Due to the regulations and protocols enforced during the past year, people have spent more time in their homes with fewer opportunities for social events and interactions. As a result, people’s lives have remained relatively consistent regarding daily household activities, leading to fewer external indications of change. Recent work has indicated that moment-to-moment changes in context dynamically impact the formation of discrete episodic memories (Clewett & Davachi, 2017); thus, the lack of contextual changes during 2020 may lead to the formation of fewer discrete memories. Additionally, the relative distinctiveness principle posits that information will be remembered to the extent that it is more distinct than competing information (Neath, 2010). However, without such distinctiveness in individual memory for the events of 2020, time may appear to have “flown by” over the past year.
In addition to the role of distinctiveness in remembering past experiences, event boundaries can impact memory for how close in time two events occurred. People generally segment experiences into meaningful units of activity and the distinctions between these episodes are referred to as event boundaries. Recent work has demonstrated that temporally adjacent (i.e., close together in time) items that share similar context cues (i.e., location, arousal states, mood) are more likely to produce shorter estimates of temporal distance than items that don’t share a context (Clewett et al., 2019). Thus, in situations with fewer event boundaries, similar contexts may facilitate the integration of episodic memories, contributing to events being remembered as having appeared closer together in time (Davachi & Ezzyat, 2014). For example, in 2020, the interval of time between Thanksgiving and New Year’s Day celebrations may be compressed in peoples’ memories compared to prior years. Specifically, the past year did not feature as many novel experiences or event boundaries that would typically separate our mental representations of continuous experience, making these events perceived as more temporally adjacent.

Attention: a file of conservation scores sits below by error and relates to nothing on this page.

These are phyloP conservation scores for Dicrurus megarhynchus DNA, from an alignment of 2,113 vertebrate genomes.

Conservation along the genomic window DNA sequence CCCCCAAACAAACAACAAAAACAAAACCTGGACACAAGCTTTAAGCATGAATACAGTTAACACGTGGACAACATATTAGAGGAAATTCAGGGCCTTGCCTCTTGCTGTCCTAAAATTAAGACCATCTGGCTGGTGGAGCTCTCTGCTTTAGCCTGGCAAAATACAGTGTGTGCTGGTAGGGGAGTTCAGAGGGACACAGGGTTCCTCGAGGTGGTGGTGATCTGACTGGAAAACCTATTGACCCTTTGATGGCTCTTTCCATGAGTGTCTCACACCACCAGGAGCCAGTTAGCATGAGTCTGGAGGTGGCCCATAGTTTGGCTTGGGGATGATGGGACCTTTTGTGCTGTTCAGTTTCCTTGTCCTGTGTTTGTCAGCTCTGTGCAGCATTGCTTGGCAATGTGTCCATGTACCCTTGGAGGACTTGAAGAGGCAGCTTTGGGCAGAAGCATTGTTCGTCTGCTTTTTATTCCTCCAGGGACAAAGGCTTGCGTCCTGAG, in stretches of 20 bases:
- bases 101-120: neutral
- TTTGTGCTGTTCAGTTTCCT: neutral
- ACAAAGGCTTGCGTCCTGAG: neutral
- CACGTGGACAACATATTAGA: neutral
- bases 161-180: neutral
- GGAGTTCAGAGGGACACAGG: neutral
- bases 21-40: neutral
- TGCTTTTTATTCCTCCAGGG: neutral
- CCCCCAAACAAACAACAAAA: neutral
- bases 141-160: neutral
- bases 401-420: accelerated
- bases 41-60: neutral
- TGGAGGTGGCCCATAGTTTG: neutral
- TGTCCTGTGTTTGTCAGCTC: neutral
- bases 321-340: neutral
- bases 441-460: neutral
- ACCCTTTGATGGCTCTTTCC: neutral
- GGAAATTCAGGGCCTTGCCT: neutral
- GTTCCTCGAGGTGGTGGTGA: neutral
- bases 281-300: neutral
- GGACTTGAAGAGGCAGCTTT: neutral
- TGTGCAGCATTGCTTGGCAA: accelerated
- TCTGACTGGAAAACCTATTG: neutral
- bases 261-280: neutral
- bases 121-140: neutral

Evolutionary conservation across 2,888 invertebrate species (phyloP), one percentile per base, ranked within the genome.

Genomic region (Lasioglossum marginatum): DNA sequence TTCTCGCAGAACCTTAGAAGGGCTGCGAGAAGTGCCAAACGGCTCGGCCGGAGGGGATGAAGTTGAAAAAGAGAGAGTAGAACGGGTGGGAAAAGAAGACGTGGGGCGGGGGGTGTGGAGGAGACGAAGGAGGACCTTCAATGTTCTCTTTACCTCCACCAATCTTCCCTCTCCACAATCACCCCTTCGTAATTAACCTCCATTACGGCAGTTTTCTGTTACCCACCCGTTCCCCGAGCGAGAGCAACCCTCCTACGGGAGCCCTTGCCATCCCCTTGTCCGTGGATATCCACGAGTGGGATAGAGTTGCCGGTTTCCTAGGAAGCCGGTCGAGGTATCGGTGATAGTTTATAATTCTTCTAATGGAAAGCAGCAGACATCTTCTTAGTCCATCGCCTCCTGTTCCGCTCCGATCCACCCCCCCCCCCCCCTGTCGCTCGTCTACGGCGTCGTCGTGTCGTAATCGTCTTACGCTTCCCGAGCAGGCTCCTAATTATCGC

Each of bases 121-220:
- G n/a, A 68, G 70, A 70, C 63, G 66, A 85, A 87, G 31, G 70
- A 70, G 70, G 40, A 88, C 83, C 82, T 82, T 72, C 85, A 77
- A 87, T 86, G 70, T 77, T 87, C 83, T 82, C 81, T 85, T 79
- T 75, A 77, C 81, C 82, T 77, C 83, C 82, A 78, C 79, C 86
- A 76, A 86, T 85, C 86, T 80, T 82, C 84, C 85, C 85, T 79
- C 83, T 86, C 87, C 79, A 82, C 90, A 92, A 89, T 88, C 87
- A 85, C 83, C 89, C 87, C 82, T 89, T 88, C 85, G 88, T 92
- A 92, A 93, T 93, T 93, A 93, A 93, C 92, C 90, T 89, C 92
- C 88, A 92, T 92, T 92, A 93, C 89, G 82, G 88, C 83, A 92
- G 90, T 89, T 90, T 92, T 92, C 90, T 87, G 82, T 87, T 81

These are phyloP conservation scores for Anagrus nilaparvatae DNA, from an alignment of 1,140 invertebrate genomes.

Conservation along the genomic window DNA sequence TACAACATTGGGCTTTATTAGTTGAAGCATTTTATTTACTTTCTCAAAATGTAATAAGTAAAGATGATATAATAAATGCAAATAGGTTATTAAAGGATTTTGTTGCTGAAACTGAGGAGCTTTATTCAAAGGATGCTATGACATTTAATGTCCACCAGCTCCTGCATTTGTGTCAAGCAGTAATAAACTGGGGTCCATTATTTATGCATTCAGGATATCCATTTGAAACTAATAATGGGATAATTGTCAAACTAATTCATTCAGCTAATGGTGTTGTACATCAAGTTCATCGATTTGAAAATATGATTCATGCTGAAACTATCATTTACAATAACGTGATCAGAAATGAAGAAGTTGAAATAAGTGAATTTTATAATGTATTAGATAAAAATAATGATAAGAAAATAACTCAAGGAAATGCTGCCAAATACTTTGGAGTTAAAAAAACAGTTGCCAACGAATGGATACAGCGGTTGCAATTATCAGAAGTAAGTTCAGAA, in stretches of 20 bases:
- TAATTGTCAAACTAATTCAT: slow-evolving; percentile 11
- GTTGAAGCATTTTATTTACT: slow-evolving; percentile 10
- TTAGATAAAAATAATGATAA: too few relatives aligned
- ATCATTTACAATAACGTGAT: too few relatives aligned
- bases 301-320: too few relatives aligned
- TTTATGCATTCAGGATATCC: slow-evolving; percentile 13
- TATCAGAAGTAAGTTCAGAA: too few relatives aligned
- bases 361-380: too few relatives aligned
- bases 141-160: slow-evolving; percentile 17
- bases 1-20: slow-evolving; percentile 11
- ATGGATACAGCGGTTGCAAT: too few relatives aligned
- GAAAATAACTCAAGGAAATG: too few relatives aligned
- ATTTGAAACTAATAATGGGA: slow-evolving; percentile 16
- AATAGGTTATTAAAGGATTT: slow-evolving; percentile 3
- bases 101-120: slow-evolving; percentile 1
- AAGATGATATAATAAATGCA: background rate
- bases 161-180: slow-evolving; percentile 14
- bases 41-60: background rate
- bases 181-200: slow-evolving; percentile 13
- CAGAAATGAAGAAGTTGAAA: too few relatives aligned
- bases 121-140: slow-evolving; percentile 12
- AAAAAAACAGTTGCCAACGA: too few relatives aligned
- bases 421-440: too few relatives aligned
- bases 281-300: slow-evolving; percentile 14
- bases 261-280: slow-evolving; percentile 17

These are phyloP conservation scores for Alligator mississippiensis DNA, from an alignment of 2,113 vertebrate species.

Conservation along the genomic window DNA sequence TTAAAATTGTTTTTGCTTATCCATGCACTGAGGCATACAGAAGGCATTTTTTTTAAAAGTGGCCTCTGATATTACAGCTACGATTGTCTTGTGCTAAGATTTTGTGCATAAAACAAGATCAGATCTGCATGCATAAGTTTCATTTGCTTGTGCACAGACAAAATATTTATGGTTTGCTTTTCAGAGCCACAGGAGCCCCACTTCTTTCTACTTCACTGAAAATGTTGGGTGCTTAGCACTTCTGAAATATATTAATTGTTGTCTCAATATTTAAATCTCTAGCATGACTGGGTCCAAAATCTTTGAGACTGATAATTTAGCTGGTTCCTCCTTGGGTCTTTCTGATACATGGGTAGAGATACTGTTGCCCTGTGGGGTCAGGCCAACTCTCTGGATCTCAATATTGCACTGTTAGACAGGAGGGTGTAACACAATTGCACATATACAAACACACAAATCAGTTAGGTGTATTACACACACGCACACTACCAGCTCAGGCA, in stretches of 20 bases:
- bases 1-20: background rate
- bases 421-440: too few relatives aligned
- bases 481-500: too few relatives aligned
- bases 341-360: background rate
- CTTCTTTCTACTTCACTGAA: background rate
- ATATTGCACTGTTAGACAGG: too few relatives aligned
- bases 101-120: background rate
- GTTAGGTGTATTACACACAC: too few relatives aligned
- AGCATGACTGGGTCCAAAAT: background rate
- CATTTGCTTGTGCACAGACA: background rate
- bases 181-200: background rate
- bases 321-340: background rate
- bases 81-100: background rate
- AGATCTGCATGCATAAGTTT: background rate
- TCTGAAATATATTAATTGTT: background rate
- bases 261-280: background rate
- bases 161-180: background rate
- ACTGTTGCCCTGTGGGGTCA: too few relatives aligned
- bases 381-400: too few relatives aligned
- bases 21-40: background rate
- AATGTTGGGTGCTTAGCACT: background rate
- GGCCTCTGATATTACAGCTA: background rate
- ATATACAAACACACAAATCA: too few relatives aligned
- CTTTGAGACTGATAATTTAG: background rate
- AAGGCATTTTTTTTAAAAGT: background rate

In sum, attentional bias and event boundaries likely played a significant role in shaping both individual and collective memory for the year 2020. COVID-19 introduced a significant health concern that, as a result of an attentional bias towards virus-related events and information, likely resulted in an elevated focus on news and protocol to prevent health risks rather than normal life events. Additionally, with more time spent at home, fewer event boundaries distinguish between different daily events, contributing to the potentially shortened perceptions of time between peoples’ episodic memories from the past year. Thus, attentional bias towards COVID-19 and increased time spent at home with fewer changes in normal life likely impacted peoples’ memories and the perceived passage of time in 2020, exemplifying why time flies by during a pandemic.